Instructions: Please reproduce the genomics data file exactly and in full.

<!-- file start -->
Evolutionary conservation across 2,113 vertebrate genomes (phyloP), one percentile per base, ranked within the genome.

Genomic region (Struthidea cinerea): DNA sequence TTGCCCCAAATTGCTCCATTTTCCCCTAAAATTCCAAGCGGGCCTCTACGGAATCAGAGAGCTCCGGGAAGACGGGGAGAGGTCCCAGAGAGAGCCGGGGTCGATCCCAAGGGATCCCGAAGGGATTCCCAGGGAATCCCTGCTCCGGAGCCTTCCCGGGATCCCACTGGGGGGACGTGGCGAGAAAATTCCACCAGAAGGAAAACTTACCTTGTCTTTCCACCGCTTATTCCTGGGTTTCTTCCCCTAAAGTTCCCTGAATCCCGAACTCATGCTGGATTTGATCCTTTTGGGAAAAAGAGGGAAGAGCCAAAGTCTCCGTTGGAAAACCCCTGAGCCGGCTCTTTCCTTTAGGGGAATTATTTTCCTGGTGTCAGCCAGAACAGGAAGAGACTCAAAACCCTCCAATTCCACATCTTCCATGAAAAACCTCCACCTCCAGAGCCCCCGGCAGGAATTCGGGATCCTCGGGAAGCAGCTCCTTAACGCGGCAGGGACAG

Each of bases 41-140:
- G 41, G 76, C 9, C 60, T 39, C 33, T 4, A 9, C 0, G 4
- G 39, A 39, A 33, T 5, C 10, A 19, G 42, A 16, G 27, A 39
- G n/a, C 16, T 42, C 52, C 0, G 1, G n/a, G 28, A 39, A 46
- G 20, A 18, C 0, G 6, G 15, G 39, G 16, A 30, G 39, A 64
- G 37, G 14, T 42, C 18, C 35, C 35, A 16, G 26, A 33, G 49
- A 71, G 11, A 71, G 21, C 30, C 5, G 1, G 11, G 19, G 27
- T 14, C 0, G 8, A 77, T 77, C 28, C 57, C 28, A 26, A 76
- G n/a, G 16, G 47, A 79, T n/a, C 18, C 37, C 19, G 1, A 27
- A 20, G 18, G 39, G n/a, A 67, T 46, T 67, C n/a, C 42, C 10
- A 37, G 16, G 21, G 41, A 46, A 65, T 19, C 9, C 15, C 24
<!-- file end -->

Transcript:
Evolutionary conservation across 2,113 vertebrate genomes (phyloP), one percentile per base, ranked within the genome.

Genomic region (Struthidea cinerea): DNA sequence TTGCCCCAAATTGCTCCATTTTCCCCTAAAATTCCAAGCGGGCCTCTACGGAATCAGAGAGCTCCGGGAAGACGGGGAGAGGTCCCAGAGAGAGCCGGGGTCGATCCCAAGGGATCCCGAAGGGATTCCCAGGGAATCCCTGCTCCGGAGCCTTCCCGGGATCCCACTGGGGGGACGTGGCGAGAAAATTCCACCAGAAGGAAAACTTACCTTGTCTTTCCACCGCTTATTCCTGGGTTTCTTCCCCTAAAGTTCCCTGAATCCCGAACTCATGCTGGATTTGATCCTTTTGGGAAAAAGAGGGAAGAGCCAAAGTCTCCGTTGGAAAACCCCTGAGCCGGCTCTTTCCTTTAGGGGAATTATTTTCCTGGTGTCAGCCAGAACAGGAAGAGACTCAAAACCCTCCAATTCCACATCTTCCATGAAAAACCTCCACCTCCAGAGCCCCCGGCAGGAATTCGGGATCCTCGGGAAGCAGCTCCTTAACGCGGCAGGGACAG

Each of bases 41-140:
- G 41, G 76, C 9, C 60, T 39, C 33, T 4, A 9, C 0, G 4
- G 39, A 39, A 33, T 5, C 10, A 19, G 42, A 16, G 27, A 39
- G n/a, C 16, T 42, C 52, C 0, G 1, G n/a, G 28, A 39, A 46
- G 20, A 18, C 0, G 6, G 15, G 39, G 16, A 30, G 39, A 64
- G 37, G 14, T 42, C 18, C 35, C 35, A 16, G 26, A 33, G 49
- A 71, G 11, A 71, G 21, C 30, C 5, G 1, G 11, G 19, G 27
- T 14, C 0, G 8, A 77, T 77, C 28, C 57, C 28, A 26, A 76
- G n/a, G 16, G 47, A 79, T n/a, C 18, C 37, C 19, G 1, A 27
- A 20, G 18, G 39, G n/a, A 67, T 46, T 67, C n/a, C 42, C 10
- A 37, G 16, G 21, G 41, A 46, A 65, T 19, C 9, C 15, C 24